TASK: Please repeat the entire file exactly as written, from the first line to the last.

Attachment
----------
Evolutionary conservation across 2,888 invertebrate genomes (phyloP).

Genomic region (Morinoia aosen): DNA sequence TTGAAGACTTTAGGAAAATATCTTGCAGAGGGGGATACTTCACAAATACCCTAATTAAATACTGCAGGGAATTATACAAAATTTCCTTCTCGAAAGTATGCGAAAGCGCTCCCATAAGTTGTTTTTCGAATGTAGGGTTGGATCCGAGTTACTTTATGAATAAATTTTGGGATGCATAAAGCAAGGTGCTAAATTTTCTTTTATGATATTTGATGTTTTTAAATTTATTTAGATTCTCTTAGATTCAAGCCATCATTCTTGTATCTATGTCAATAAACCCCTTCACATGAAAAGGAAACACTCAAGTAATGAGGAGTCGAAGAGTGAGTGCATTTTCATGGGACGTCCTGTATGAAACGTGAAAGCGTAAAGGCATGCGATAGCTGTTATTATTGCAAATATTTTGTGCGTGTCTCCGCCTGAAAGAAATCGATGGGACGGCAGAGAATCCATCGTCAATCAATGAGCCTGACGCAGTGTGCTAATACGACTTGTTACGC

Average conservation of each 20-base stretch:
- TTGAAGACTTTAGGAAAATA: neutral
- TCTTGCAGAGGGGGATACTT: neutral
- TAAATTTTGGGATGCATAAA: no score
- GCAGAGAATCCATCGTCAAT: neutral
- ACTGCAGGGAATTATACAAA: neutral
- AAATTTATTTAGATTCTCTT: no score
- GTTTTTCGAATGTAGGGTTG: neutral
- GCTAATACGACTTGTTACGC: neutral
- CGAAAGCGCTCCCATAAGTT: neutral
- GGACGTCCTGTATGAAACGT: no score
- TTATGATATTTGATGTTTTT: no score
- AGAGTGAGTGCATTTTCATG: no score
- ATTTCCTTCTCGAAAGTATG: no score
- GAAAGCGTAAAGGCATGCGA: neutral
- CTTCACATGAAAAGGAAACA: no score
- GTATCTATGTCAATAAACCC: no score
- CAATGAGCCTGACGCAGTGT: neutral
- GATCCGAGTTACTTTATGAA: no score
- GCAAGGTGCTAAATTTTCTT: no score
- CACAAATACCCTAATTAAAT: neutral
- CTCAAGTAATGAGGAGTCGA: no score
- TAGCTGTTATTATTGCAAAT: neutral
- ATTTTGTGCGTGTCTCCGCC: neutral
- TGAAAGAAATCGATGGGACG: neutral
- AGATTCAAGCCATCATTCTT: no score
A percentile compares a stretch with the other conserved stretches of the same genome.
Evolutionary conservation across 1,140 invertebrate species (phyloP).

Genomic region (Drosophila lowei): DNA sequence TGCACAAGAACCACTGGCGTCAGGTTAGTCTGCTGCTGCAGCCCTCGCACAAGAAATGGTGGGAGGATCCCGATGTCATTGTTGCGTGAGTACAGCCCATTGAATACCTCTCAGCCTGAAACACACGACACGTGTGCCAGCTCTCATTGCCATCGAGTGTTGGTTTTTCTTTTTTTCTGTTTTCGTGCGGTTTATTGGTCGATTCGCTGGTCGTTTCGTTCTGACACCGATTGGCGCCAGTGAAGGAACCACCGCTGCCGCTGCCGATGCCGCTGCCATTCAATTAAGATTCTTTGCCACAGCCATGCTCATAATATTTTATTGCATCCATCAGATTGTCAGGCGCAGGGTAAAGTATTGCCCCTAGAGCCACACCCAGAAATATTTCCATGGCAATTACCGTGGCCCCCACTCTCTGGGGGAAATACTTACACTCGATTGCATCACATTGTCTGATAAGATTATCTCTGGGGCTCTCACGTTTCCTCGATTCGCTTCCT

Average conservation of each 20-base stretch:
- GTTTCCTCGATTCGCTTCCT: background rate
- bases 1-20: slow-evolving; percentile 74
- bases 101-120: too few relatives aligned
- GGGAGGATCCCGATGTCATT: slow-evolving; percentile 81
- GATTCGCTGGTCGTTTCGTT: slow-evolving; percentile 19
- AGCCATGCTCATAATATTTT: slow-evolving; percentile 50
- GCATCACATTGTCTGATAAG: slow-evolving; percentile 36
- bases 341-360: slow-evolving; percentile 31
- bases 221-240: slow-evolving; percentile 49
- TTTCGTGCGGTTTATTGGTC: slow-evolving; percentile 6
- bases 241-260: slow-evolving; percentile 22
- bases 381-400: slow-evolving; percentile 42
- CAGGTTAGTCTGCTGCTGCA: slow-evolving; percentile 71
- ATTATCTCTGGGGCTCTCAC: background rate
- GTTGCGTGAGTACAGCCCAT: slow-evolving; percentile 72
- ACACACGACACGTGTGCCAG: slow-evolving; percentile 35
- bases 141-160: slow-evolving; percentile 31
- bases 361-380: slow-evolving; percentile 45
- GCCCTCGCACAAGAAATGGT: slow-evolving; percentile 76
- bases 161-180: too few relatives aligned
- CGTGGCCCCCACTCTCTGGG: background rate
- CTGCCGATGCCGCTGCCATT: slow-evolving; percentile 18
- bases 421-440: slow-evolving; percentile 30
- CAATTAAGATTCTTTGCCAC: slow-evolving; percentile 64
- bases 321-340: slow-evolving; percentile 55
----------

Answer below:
Evolutionary conservation across 2,888 invertebrate genomes (phyloP).

Genomic region (Morinoia aosen): DNA sequence TTGAAGACTTTAGGAAAATATCTTGCAGAGGGGGATACTTCACAAATACCCTAATTAAATACTGCAGGGAATTATACAAAATTTCCTTCTCGAAAGTATGCGAAAGCGCTCCCATAAGTTGTTTTTCGAATGTAGGGTTGGATCCGAGTTACTTTATGAATAAATTTTGGGATGCATAAAGCAAGGTGCTAAATTTTCTTTTATGATATTTGATGTTTTTAAATTTATTTAGATTCTCTTAGATTCAAGCCATCATTCTTGTATCTATGTCAATAAACCCCTTCACATGAAAAGGAAACACTCAAGTAATGAGGAGTCGAAGAGTGAGTGCATTTTCATGGGACGTCCTGTATGAAACGTGAAAGCGTAAAGGCATGCGATAGCTGTTATTATTGCAAATATTTTGTGCGTGTCTCCGCCTGAAAGAAATCGATGGGACGGCAGAGAATCCATCGTCAATCAATGAGCCTGACGCAGTGTGCTAATACGACTTGTTACGC

Average conservation of each 20-base stretch:
- TTGAAGACTTTAGGAAAATA: neutral
- TCTTGCAGAGGGGGATACTT: neutral
- TAAATTTTGGGATGCATAAA: no score
- GCAGAGAATCCATCGTCAAT: neutral
- ACTGCAGGGAATTATACAAA: neutral
- AAATTTATTTAGATTCTCTT: no score
- GTTTTTCGAATGTAGGGTTG: neutral
- GCTAATACGACTTGTTACGC: neutral
- CGAAAGCGCTCCCATAAGTT: neutral
- GGACGTCCTGTATGAAACGT: no score
- TTATGATATTTGATGTTTTT: no score
- AGAGTGAGTGCATTTTCATG: no score
- ATTTCCTTCTCGAAAGTATG: no score
- GAAAGCGTAAAGGCATGCGA: neutral
- CTTCACATGAAAAGGAAACA: no score
- GTATCTATGTCAATAAACCC: no score
- CAATGAGCCTGACGCAGTGT: neutral
- GATCCGAGTTACTTTATGAA: no score
- GCAAGGTGCTAAATTTTCTT: no score
- CACAAATACCCTAATTAAAT: neutral
- CTCAAGTAATGAGGAGTCGA: no score
- TAGCTGTTATTATTGCAAAT: neutral
- ATTTTGTGCGTGTCTCCGCC: neutral
- TGAAAGAAATCGATGGGACG: neutral
- AGATTCAAGCCATCATTCTT: no score
A percentile compares a stretch with the other conserved stretches of the same genome.
Evolutionary conservation across 1,140 invertebrate species (phyloP).

Genomic region (Drosophila lowei): DNA sequence TGCACAAGAACCACTGGCGTCAGGTTAGTCTGCTGCTGCAGCCCTCGCACAAGAAATGGTGGGAGGATCCCGATGTCATTGTTGCGTGAGTACAGCCCATTGAATACCTCTCAGCCTGAAACACACGACACGTGTGCCAGCTCTCATTGCCATCGAGTGTTGGTTTTTCTTTTTTTCTGTTTTCGTGCGGTTTATTGGTCGATTCGCTGGTCGTTTCGTTCTGACACCGATTGGCGCCAGTGAAGGAACCACCGCTGCCGCTGCCGATGCCGCTGCCATTCAATTAAGATTCTTTGCCACAGCCATGCTCATAATATTTTATTGCATCCATCAGATTGTCAGGCGCAGGGTAAAGTATTGCCCCTAGAGCCACACCCAGAAATATTTCCATGGCAATTACCGTGGCCCCCACTCTCTGGGGGAAATACTTACACTCGATTGCATCACATTGTCTGATAAGATTATCTCTGGGGCTCTCACGTTTCCTCGATTCGCTTCCT

Average conservation of each 20-base stretch:
- GTTTCCTCGATTCGCTTCCT: background rate
- bases 1-20: slow-evolving; percentile 74
- bases 101-120: too few relatives aligned
- GGGAGGATCCCGATGTCATT: slow-evolving; percentile 81
- GATTCGCTGGTCGTTTCGTT: slow-evolving; percentile 19
- AGCCATGCTCATAATATTTT: slow-evolving; percentile 50
- GCATCACATTGTCTGATAAG: slow-evolving; percentile 36
- bases 341-360: slow-evolving; percentile 31
- bases 221-240: slow-evolving; percentile 49
- TTTCGTGCGGTTTATTGGTC: slow-evolving; percentile 6
- bases 241-260: slow-evolving; percentile 22
- bases 381-400: slow-evolving; percentile 42
- CAGGTTAGTCTGCTGCTGCA: slow-evolving; percentile 71
- ATTATCTCTGGGGCTCTCAC: background rate
- GTTGCGTGAGTACAGCCCAT: slow-evolving; percentile 72
- ACACACGACACGTGTGCCAG: slow-evolving; percentile 35
- bases 141-160: slow-evolving; percentile 31
- bases 361-380: slow-evolving; percentile 45
- GCCCTCGCACAAGAAATGGT: slow-evolving; percentile 76
- bases 161-180: too few relatives aligned
- CGTGGCCCCCACTCTCTGGG: background rate
- CTGCCGATGCCGCTGCCATT: slow-evolving; percentile 18
- bases 421-440: slow-evolving; percentile 30
- CAATTAAGATTCTTTGCCAC: slow-evolving; percentile 64
- bases 321-340: slow-evolving; percentile 55